Oilers beat Panthers to force Game 7 of Stanley Cup Finals

EDMONTON, Alberta — Connor McDavid was held scoreless, so Leon Dryside and the rest of the Edmonton Oilers’ top players stepped up to get one win away from the Stanley Cup.

Draisaitl made his first big impact in the Finals by setting up Warren Fogle’s early goal, Adam Henrique and Zach Hyman scored in the second period and the Oilers beat the Florida Panthers 5-1 in Game 6 on Friday night to force a Game 7.

“At the end of the day, we’re playing to win and it’s going to be a tough game for us,” Dryside said. “We have to bring our game back.”

They became just the third team to tie the finals after trailing 3-0 and the first since the Detroit Red Wings in 1945. The Oilers have a chance to join the 1942 Toronto Maple Leafs on Monday night in Sunrise, Florida. The only NHL teams to come back from that deficit to hoist the Stanley Cup.

“There was an unwavering belief,” Hyman said. “We’ve always believed that no matter what happened throughout the year, we could get through it. No matter how difficult the situation, we think we have a chance. It’s been a long-term crisis that has prepared us. The next one is going to be very difficult. To do it in front of this crowd feels incredible. , now is our first chance to have a chance to win.

After falling into a 3-0 series hole, the Oilers rallied by scoring five or more goals in three straight games, the longest streak in the Stanley Cup Finals since the Pittsburgh Penguins did it in 1991, according to ESPN Stats and Information Research.

A chance to make hockey history and end Canada’s three-decade Cup drought came only after McDavid’s four points in Games 4 and 5 took the Oilers from brink to hope. It was the first time in his nine-year career that he won a game without scoring a point or a shot.

Draisaitl, the league MVP and considered one of the best players in the world, ignited a spark in Game 5 after his longtime partner, Draisaitl, was largely ineffective against the Panthers.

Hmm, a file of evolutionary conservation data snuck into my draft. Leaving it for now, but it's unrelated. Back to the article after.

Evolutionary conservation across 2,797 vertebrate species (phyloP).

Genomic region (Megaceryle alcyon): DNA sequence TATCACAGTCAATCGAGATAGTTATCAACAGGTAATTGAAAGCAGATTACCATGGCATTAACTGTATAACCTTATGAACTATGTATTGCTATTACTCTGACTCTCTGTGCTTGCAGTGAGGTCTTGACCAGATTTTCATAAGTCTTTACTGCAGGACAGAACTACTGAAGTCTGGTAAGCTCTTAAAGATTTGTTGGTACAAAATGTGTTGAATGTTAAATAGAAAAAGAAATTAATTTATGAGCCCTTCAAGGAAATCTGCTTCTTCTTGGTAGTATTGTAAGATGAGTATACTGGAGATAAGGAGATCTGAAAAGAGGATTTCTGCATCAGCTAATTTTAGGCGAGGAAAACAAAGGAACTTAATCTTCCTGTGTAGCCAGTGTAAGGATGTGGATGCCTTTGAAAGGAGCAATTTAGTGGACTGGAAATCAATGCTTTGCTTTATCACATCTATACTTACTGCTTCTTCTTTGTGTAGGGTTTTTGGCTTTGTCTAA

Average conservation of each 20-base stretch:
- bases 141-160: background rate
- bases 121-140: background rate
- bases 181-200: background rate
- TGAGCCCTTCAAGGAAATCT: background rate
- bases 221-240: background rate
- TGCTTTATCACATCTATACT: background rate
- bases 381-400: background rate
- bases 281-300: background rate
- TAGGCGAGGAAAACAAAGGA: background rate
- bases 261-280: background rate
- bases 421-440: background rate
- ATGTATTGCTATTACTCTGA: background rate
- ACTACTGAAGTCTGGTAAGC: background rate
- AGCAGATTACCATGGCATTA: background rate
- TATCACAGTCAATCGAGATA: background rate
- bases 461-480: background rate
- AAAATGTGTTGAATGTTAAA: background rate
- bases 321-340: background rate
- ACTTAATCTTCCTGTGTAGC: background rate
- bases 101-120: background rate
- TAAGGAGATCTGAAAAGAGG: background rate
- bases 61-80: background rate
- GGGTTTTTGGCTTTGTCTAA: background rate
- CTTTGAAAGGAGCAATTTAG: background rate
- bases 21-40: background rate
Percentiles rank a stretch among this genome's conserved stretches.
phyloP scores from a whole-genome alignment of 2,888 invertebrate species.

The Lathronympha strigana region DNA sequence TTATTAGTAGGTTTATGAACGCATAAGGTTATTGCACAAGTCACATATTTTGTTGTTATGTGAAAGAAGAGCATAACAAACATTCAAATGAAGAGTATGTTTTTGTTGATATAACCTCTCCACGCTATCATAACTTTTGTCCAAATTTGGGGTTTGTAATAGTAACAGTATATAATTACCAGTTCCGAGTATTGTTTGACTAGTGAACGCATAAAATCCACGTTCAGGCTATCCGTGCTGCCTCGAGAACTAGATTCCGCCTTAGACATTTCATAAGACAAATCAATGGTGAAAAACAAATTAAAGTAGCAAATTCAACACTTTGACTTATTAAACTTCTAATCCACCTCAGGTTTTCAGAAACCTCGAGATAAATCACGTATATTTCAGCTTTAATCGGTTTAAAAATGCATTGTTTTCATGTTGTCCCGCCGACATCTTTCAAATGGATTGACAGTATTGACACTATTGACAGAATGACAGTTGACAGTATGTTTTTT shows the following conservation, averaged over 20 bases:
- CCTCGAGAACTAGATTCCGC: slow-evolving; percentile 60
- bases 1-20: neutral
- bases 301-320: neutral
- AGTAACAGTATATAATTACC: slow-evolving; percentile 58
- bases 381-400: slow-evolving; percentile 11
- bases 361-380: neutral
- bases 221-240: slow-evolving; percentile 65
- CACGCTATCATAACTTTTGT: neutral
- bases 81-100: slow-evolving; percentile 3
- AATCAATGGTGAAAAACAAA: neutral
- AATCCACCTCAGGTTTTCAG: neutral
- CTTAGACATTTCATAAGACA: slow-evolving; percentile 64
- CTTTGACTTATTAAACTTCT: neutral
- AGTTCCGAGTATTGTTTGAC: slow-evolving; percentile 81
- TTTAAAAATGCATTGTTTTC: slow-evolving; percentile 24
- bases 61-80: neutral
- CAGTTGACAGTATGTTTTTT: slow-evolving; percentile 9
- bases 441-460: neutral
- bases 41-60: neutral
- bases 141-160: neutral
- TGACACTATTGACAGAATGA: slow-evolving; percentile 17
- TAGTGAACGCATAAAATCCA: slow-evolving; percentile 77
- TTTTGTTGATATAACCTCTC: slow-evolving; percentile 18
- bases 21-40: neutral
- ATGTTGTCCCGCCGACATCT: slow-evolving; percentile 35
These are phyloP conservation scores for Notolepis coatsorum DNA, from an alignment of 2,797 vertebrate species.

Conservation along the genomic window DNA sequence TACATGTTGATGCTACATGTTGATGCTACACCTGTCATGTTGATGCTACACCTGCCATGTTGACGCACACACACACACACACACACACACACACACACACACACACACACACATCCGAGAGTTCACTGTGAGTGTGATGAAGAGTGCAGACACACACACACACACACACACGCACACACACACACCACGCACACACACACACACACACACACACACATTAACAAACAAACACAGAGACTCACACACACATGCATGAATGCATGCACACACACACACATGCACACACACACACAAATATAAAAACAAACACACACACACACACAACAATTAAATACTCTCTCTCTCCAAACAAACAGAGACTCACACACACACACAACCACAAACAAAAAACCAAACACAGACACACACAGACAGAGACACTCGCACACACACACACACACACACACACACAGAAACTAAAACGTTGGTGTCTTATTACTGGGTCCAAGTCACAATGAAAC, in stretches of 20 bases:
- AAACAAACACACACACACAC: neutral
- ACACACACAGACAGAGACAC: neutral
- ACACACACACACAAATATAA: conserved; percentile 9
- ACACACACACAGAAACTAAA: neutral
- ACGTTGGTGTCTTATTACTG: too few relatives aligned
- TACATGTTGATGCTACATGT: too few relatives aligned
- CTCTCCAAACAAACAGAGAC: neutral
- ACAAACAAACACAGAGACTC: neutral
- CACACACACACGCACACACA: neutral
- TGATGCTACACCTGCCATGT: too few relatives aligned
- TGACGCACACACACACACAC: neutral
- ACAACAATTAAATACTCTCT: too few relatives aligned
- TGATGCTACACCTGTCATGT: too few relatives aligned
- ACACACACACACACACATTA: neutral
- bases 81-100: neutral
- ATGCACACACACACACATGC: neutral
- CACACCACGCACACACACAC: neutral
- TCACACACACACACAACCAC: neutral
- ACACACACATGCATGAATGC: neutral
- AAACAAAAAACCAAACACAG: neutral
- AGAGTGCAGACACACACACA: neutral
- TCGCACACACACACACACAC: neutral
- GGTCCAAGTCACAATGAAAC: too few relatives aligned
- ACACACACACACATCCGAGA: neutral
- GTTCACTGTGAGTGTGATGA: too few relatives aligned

“He’s a horse,” defenseman Darnell Nurse said. “He always shines in the biggest moments. You watch all his playoff performances, he’s one of the best to do that.”

Draisaitl got the puck at center ice, skated around and through Florida defenders and put the puck on Foegele’s stick for a tap-in that Sergei Bobrovsky had no chance of stopping. It drew a sellout crowd of more than 18,000 to chants of “Cher-gai! Cher-gai!” That didn’t stop him from jokingly singing.

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The goalie everyone calls “Bob” can’t be blamed, though, as he had fouls in front of him and contributed to a 2-on-1 rush that beat Henrik Bobrovsky on a 2-on-1 rush off Matias’ perfect pass. Janmark. The Panthers looked tight and scary in front of their goaltender, and unlike the juggernaut that reached the finals for the second year in a row, won their first three games and edged to the first title in franchise history.

“We have a game,” Panthers defensive end Dmitry Kulikov said. “We were ready from the start to play a seven-game series and nothing has changed now. We got three up and they played three good games. Now it’s up to us to win at home.”

Florida took just six shots midway through the game and finished with 21. When the Oilers needed him most, goaltender Stuart Skinner made a timely save to keep the Panthers at bay. 90 seconds into the third period.

“He lights up when we need him,” Janmark said of Skinner.

Edmonton coach Chris Knoblauch had a goal off the board 10 seconds after Henrik scored. Successfully challenged for offside. In a lengthy review, Sam Reinhart found that he had come within an inch or less of a strike, the announcement of which was followed by a roar from the fans.

“I really don’t think it’s that close,” Knoblach said. “In my mind, that’s definitely offside.”

It wasn’t as loud as Rogers Place got, and there were plenty of candidates for that distinction. The decibel meter displayed on the video screens reached 113.8 as the Oilers stepped onto the ice to Metallica’s “Enter Sandman.”

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In the closing minutes Ryan McLeod and Nurse shouted “We want the cup!” It may have come close to that sound when chants were raised. “We want the cup!” And a wild celebration at the outdoor viewing party.

It was the fevered pitch of a city awash in a sea of ​​blue and orange downtown just hours before the puck drop. Friday might as well have been a holiday in Edmonton, home to nearly a million people, and the Oilers are able to dream of raising another white championship banner to the rafters — and doing so in an improbable way.

“We’re excited to continue our season,” McDavid said. “That’s it. One game at a time, one day at a time. Looking forward to the next game.”

The Associated Press contributed to this report.

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